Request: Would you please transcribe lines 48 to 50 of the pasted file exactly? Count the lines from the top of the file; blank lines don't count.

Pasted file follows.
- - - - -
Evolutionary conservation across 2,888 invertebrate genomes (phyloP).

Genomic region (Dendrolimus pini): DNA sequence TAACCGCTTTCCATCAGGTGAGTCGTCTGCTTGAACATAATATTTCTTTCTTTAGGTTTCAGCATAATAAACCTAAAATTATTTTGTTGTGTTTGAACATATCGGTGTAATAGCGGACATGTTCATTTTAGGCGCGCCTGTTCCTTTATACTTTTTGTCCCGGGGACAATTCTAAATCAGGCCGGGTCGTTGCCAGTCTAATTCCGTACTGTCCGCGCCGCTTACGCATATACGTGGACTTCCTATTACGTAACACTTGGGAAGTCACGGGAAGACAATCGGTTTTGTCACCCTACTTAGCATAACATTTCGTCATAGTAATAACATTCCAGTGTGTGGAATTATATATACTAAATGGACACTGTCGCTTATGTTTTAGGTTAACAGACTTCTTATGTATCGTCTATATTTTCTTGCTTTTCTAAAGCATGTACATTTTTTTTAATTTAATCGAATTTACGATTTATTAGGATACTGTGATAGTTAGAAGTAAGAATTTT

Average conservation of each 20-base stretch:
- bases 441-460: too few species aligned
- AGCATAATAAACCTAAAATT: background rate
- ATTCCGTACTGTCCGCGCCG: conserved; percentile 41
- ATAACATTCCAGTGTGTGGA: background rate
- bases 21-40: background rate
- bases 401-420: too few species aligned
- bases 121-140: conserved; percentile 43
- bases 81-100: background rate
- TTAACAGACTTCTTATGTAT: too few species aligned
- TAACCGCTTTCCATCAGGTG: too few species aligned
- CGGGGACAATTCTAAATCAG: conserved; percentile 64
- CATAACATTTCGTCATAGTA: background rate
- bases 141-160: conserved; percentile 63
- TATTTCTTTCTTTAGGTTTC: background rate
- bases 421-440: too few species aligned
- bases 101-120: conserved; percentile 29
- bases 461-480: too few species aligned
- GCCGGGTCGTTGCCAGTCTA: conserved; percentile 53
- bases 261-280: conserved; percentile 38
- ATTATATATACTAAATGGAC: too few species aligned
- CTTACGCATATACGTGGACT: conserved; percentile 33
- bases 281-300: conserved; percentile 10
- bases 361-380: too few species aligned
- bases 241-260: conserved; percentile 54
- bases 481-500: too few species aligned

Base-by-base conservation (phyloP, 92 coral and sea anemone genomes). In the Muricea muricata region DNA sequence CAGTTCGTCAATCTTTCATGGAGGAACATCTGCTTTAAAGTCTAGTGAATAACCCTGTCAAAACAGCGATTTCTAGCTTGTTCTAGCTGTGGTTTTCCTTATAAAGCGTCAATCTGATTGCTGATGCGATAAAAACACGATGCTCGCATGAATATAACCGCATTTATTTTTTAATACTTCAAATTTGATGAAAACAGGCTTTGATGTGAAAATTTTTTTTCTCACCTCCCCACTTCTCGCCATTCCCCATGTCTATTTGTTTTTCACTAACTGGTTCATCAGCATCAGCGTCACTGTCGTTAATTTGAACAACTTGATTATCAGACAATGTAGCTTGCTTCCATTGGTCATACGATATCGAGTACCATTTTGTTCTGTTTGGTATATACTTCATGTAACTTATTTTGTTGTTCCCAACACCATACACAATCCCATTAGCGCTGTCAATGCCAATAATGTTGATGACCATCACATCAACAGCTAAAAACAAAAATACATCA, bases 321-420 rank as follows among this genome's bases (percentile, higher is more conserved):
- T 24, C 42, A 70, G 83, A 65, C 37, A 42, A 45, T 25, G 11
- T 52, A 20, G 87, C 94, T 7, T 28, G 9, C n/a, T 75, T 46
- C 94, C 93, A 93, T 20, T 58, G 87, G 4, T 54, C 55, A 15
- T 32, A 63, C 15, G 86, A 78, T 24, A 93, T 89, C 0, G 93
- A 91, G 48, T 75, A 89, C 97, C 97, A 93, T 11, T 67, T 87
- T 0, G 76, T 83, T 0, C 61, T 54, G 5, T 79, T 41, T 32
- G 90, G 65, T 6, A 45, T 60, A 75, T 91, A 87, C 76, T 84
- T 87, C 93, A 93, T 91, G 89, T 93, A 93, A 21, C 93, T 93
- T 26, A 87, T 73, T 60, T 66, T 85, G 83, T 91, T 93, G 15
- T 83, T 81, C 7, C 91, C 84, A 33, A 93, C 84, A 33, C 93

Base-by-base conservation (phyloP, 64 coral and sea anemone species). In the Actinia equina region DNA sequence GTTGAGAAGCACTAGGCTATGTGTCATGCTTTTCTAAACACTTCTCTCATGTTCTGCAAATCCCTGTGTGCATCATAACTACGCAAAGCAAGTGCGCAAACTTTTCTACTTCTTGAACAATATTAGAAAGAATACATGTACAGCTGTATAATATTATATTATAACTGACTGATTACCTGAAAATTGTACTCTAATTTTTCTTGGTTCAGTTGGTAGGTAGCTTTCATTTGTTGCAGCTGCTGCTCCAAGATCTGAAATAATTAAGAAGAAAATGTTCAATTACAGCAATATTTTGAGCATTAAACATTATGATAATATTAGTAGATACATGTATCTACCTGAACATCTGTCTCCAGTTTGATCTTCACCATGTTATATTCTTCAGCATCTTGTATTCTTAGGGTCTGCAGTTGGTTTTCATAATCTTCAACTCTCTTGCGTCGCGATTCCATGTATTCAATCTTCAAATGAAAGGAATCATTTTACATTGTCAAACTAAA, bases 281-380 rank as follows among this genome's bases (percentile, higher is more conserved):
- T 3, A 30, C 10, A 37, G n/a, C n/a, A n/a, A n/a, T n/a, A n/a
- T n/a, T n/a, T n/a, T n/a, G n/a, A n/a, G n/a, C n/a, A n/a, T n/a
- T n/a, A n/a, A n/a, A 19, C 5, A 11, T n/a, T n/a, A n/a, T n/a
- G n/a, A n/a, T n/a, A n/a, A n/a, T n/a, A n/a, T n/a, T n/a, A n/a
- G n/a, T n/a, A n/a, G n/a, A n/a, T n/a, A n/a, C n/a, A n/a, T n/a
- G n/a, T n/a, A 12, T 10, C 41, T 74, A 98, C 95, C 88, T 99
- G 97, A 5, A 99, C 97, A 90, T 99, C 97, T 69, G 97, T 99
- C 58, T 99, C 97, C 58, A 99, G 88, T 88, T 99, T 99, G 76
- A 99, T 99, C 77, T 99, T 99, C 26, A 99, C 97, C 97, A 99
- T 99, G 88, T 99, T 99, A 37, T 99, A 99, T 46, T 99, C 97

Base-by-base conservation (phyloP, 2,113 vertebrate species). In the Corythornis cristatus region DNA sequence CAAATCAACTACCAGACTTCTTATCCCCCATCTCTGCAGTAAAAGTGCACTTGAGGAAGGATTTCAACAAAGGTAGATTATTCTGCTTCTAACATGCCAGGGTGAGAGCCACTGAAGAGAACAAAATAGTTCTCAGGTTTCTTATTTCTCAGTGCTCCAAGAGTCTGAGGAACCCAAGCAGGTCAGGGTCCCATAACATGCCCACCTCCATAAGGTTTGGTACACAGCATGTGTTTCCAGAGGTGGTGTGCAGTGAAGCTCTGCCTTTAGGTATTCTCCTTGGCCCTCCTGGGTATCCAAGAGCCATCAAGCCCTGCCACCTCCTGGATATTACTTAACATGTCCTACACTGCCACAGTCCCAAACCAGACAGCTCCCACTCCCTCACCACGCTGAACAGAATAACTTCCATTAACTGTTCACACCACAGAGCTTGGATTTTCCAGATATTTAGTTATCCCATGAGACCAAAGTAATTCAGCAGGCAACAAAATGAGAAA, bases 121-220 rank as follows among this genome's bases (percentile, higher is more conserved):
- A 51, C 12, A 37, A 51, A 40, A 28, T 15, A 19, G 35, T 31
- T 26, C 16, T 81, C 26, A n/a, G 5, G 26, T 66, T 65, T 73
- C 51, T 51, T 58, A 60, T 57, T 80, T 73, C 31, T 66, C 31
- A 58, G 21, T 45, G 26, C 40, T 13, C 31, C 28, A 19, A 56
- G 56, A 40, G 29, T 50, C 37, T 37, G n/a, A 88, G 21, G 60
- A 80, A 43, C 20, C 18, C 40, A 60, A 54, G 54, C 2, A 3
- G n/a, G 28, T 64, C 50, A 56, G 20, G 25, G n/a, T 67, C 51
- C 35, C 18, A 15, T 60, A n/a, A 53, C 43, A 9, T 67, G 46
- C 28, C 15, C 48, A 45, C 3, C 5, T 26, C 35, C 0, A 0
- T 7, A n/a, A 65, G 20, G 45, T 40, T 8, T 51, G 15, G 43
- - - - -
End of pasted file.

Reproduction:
- C 58, T 99, C 97, C 58, A 99, G 88, T 88, T 99, T 99, G 76
- A 99, T 99, C 77, T 99, T 99, C 26, A 99, C 97, C 97, A 99
- T 99, G 88, T 99, T 99, A 37, T 99, A 99, T 46, T 99, C 97